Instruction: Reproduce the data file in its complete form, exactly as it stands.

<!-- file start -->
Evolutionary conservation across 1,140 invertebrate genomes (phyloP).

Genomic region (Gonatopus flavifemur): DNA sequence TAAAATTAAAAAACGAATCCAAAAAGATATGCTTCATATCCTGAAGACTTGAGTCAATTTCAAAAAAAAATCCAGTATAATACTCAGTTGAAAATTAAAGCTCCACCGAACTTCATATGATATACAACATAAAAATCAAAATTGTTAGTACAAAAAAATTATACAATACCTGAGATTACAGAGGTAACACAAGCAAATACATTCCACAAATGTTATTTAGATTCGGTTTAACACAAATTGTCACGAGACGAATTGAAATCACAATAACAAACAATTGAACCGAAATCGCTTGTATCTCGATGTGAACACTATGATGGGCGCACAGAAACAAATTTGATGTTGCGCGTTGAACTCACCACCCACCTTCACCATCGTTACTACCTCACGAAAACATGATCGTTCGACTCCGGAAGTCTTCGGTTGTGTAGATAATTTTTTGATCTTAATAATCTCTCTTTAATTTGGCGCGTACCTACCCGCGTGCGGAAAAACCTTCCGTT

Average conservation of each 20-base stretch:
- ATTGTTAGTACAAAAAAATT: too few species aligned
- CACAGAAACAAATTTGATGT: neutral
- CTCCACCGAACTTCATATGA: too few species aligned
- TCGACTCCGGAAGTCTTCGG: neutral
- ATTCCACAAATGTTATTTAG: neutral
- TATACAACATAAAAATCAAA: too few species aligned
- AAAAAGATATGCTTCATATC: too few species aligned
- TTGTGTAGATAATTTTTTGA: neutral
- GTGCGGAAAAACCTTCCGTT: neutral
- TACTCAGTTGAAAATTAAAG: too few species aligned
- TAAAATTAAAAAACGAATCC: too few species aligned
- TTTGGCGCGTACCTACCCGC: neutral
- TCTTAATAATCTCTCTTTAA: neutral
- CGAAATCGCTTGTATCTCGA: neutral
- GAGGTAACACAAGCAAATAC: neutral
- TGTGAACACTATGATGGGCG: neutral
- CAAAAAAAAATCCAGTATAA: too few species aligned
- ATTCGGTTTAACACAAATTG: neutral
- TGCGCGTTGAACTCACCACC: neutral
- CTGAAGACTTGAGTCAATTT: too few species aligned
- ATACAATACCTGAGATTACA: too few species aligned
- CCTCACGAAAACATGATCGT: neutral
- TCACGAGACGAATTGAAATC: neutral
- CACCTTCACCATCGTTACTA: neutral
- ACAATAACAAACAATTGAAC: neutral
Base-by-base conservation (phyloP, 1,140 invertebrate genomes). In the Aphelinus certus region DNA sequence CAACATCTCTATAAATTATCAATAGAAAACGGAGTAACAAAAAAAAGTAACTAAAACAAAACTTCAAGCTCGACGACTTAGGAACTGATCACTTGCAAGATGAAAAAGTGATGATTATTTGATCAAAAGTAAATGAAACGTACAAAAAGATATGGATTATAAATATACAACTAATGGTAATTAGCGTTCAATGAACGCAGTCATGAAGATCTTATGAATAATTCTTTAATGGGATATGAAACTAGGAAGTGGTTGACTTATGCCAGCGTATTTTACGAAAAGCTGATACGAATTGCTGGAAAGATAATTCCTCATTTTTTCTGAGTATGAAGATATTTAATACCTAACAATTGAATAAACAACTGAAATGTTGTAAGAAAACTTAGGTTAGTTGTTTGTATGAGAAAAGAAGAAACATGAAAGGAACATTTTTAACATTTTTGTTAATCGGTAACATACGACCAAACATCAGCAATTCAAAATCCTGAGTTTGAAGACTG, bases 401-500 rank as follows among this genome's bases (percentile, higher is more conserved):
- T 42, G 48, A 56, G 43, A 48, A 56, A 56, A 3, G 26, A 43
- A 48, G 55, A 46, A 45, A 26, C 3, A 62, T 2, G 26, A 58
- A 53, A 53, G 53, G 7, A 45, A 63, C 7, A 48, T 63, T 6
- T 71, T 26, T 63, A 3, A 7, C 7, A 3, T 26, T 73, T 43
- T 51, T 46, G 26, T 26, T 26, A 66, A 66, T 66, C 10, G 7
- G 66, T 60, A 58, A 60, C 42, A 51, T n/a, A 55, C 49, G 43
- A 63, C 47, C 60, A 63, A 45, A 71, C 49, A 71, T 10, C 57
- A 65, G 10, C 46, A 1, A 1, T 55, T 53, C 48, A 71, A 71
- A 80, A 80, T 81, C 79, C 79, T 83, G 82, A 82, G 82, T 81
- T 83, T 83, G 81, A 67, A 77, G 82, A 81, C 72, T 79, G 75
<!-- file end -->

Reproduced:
Evolutionary conservation across 1,140 invertebrate genomes (phyloP).

Genomic region (Gonatopus flavifemur): DNA sequence TAAAATTAAAAAACGAATCCAAAAAGATATGCTTCATATCCTGAAGACTTGAGTCAATTTCAAAAAAAAATCCAGTATAATACTCAGTTGAAAATTAAAGCTCCACCGAACTTCATATGATATACAACATAAAAATCAAAATTGTTAGTACAAAAAAATTATACAATACCTGAGATTACAGAGGTAACACAAGCAAATACATTCCACAAATGTTATTTAGATTCGGTTTAACACAAATTGTCACGAGACGAATTGAAATCACAATAACAAACAATTGAACCGAAATCGCTTGTATCTCGATGTGAACACTATGATGGGCGCACAGAAACAAATTTGATGTTGCGCGTTGAACTCACCACCCACCTTCACCATCGTTACTACCTCACGAAAACATGATCGTTCGACTCCGGAAGTCTTCGGTTGTGTAGATAATTTTTTGATCTTAATAATCTCTCTTTAATTTGGCGCGTACCTACCCGCGTGCGGAAAAACCTTCCGTT

Average conservation of each 20-base stretch:
- ATTGTTAGTACAAAAAAATT: too few species aligned
- CACAGAAACAAATTTGATGT: neutral
- CTCCACCGAACTTCATATGA: too few species aligned
- TCGACTCCGGAAGTCTTCGG: neutral
- ATTCCACAAATGTTATTTAG: neutral
- TATACAACATAAAAATCAAA: too few species aligned
- AAAAAGATATGCTTCATATC: too few species aligned
- TTGTGTAGATAATTTTTTGA: neutral
- GTGCGGAAAAACCTTCCGTT: neutral
- TACTCAGTTGAAAATTAAAG: too few species aligned
- TAAAATTAAAAAACGAATCC: too few species aligned
- TTTGGCGCGTACCTACCCGC: neutral
- TCTTAATAATCTCTCTTTAA: neutral
- CGAAATCGCTTGTATCTCGA: neutral
- GAGGTAACACAAGCAAATAC: neutral
- TGTGAACACTATGATGGGCG: neutral
- CAAAAAAAAATCCAGTATAA: too few species aligned
- ATTCGGTTTAACACAAATTG: neutral
- TGCGCGTTGAACTCACCACC: neutral
- CTGAAGACTTGAGTCAATTT: too few species aligned
- ATACAATACCTGAGATTACA: too few species aligned
- CCTCACGAAAACATGATCGT: neutral
- TCACGAGACGAATTGAAATC: neutral
- CACCTTCACCATCGTTACTA: neutral
- ACAATAACAAACAATTGAAC: neutral
Base-by-base conservation (phyloP, 1,140 invertebrate genomes). In the Aphelinus certus region DNA sequence CAACATCTCTATAAATTATCAATAGAAAACGGAGTAACAAAAAAAAGTAACTAAAACAAAACTTCAAGCTCGACGACTTAGGAACTGATCACTTGCAAGATGAAAAAGTGATGATTATTTGATCAAAAGTAAATGAAACGTACAAAAAGATATGGATTATAAATATACAACTAATGGTAATTAGCGTTCAATGAACGCAGTCATGAAGATCTTATGAATAATTCTTTAATGGGATATGAAACTAGGAAGTGGTTGACTTATGCCAGCGTATTTTACGAAAAGCTGATACGAATTGCTGGAAAGATAATTCCTCATTTTTTCTGAGTATGAAGATATTTAATACCTAACAATTGAATAAACAACTGAAATGTTGTAAGAAAACTTAGGTTAGTTGTTTGTATGAGAAAAGAAGAAACATGAAAGGAACATTTTTAACATTTTTGTTAATCGGTAACATACGACCAAACATCAGCAATTCAAAATCCTGAGTTTGAAGACTG, bases 401-500 rank as follows among this genome's bases (percentile, higher is more conserved):
- T 42, G 48, A 56, G 43, A 48, A 56, A 56, A 3, G 26, A 43
- A 48, G 55, A 46, A 45, A 26, C 3, A 62, T 2, G 26, A 58
- A 53, A 53, G 53, G 7, A 45, A 63, C 7, A 48, T 63, T 6
- T 71, T 26, T 63, A 3, A 7, C 7, A 3, T 26, T 73, T 43
- T 51, T 46, G 26, T 26, T 26, A 66, A 66, T 66, C 10, G 7
- G 66, T 60, A 58, A 60, C 42, A 51, T n/a, A 55, C 49, G 43
- A 63, C 47, C 60, A 63, A 45, A 71, C 49, A 71, T 10, C 57
- A 65, G 10, C 46, A 1, A 1, T 55, T 53, C 48, A 71, A 71
- A 80, A 80, T 81, C 79, C 79, T 83, G 82, A 82, G 82, T 81
- T 83, T 83, G 81, A 67, A 77, G 82, A 81, C 72, T 79, G 75